Written by: Tendai Chitsike
Article source: JOY! Magazine

In 1999, I had to study a subset of family law termed, ‘The Law of Husband and Wife’. Had I enrolled in 2007, that section would have been replaced with, ‘The Law of Civil Partnerships.’ Much more than a name change, the law of the land reflected a cultural shift in how marriage is viewed.

In a similar vein, the Constitutional Court outlawed any physical punishment a parent may use on their child in 2019. In our mainstream media, I struggle to think of the last time I read a favourable mention of a Christian leader.

Elsewhere in the West, the Church is currently experiencing a fast-diminishing influence on the culture, with dominant worldviews steadily imposing themselves even within the Church and other Christian institutions. Among other challenges, Churches and Christians in some nations face bans on street preaching and conversion therapy, transgender impositions within the workplace, and contemporary social justice agendas redefining their seminaries, colleges, denominations, and local churches.

How is the Church responding?
In the midst of the undeniable cultural shift that is at play, a question has gnawed at me for some time: Are today’s Christian leaders sufficiently equipped to lead the church through uncharted cultural waters?
Without undertaking any research to answer this, my hunch would be no. I’ve been somewhat encouraged however to see Christian leaders not only arriving at this same conclusion, but also providing a helpful compass to navigate our way forward.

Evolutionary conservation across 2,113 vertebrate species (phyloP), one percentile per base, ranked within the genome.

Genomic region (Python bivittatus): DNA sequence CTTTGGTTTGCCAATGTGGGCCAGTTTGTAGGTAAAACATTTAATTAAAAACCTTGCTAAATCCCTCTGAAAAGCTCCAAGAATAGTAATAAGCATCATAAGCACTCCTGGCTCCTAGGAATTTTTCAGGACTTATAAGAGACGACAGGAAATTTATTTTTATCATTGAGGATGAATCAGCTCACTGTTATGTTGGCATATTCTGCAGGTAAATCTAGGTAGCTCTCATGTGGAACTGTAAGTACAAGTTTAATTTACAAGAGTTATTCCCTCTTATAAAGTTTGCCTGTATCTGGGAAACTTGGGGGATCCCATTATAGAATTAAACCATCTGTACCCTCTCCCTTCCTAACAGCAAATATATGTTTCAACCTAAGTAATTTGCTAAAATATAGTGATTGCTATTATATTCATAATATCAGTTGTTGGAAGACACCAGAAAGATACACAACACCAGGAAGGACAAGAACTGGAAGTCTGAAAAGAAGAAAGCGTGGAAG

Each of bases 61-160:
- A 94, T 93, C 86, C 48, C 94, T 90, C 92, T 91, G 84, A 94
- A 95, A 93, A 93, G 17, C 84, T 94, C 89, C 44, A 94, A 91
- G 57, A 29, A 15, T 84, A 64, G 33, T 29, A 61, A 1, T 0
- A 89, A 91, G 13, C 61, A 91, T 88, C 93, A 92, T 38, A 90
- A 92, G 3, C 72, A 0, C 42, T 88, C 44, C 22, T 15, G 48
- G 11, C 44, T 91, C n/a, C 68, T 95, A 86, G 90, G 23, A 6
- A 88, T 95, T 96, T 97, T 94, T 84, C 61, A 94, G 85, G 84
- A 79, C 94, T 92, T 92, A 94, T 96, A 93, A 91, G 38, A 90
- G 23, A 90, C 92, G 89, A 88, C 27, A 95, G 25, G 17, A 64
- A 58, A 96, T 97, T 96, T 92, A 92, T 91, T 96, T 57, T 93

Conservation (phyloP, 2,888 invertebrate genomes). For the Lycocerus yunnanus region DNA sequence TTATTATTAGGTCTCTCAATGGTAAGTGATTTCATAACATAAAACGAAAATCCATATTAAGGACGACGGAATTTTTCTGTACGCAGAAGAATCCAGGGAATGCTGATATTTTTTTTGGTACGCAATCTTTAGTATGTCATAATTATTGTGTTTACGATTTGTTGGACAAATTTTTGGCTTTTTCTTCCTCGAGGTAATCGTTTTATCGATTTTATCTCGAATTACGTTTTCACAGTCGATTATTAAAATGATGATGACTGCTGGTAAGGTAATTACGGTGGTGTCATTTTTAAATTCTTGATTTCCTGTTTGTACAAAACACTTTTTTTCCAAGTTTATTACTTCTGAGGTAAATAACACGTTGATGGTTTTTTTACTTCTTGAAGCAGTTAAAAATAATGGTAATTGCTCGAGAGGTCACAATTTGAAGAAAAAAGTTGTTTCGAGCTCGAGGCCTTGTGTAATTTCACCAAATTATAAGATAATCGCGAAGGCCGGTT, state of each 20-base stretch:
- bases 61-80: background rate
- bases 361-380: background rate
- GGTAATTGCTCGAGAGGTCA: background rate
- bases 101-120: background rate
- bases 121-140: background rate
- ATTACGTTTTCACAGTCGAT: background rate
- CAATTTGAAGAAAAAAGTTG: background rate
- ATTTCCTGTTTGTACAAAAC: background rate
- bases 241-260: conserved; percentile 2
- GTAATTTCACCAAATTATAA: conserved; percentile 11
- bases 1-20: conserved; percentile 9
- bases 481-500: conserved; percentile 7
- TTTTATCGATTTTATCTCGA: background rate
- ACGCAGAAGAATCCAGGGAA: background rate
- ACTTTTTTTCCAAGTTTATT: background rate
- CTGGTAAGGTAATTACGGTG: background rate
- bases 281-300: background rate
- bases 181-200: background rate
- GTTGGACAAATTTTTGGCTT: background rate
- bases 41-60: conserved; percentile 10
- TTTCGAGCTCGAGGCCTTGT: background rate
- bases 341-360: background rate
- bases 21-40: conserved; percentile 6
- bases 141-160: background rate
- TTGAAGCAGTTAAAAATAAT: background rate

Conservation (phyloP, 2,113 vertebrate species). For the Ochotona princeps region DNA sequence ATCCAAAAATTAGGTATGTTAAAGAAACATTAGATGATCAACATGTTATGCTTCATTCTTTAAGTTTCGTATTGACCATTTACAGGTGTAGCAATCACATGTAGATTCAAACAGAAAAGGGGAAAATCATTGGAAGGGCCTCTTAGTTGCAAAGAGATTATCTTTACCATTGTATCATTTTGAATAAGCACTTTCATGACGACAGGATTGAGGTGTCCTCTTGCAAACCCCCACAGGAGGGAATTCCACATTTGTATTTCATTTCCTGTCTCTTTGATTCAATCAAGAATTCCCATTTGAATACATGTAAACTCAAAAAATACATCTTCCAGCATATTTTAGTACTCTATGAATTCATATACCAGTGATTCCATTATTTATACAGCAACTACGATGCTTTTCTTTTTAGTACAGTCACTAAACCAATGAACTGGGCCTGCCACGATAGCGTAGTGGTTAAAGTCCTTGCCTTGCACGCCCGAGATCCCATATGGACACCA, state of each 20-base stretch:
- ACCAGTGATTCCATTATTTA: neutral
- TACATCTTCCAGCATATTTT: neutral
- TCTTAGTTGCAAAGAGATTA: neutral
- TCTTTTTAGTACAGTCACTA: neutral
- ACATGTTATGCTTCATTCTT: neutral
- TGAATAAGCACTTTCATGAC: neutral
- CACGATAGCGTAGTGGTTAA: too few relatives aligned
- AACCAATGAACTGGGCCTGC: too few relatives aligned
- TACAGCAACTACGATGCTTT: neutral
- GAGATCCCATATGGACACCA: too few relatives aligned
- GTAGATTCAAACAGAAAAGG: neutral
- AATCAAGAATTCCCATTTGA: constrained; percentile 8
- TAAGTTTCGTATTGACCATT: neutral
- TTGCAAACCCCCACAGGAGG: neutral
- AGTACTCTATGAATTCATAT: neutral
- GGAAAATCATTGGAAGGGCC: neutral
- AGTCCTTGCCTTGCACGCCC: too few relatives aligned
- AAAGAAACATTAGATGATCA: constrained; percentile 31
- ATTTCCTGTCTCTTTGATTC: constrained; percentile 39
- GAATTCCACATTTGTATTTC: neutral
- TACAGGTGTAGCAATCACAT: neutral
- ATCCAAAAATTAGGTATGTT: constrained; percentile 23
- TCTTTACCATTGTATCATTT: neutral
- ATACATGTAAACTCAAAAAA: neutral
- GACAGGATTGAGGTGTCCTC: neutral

To change society, the Church needs to be culturally relevant, yet biblically sound.

Tim Keller’s sentiments
In his 2020 ebook entitled ‘How to Reach the West Again’, Pastor Tim Keller offers both a helpful analysis and a roadmap for Christian engagement. Keller believes that contemporary society is doing a much better job discipling (he used the word catechising) the West, and in particular the young, writing: “…Those consuming digital content are being deeply catechised for far more hours in a week and far more effectively than anything the church is doing.” In particular, Keller writes that this age is busy catechising the faithful in narratives of Identity, Freedom, Happiness, Science, Morality, Justice, and History. While Scripture does guide us on these issues, Keller believes that “…our current instruction does not show this. We (therefore) need a counter-catechism that explains, refutes, and re-narrates the world’s catechisms to Christians.” A core part of this ‘counter-catechism’ must therefore begin with the theological training of ministers and lay leaders.

Christianity has become marginalised
Christian philosopher JP Moreland shares similar concerns from the world of philosophy. Lamenting how a Christian worldview has become marginalised in the West, Moreland believes that to address this, Christian intellectuals must give “philosophical ability and training a central place in church and seminary education.”

Secondly, he is convinced that we need to teach pastors to start institutes for study and activism to equip believers to think about how Christianity relates to their vocation at the level of ideas and to be able to understand and critique contemporary culture to spread Christ’s influence and to win others to Christ.

Why is this necessary? Moreland is convinced that “…The standard seminary curriculum, absent the chance to be trained in philosophical apologetics, is simply not producing ministers who are equipped for war and have the courage to get involved in the conflict of ideas raging all about us.” In addition, believing that “the hot issues of the day are largely ethical and philosophical,” he believes that the church must set up foundations to fund evangelicals in doctoral degrees in philosophy and ethics.

As was the case in 1 Chronicles 12:32, may the Lord once more raise up men of Issachar, who understood the times and knew what Israel should do.

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Date published: 15/03/2022
Tendai Chitsike – Pastor of Every Nation Church in Makhanda. Email: engrahamstown@gmail.com

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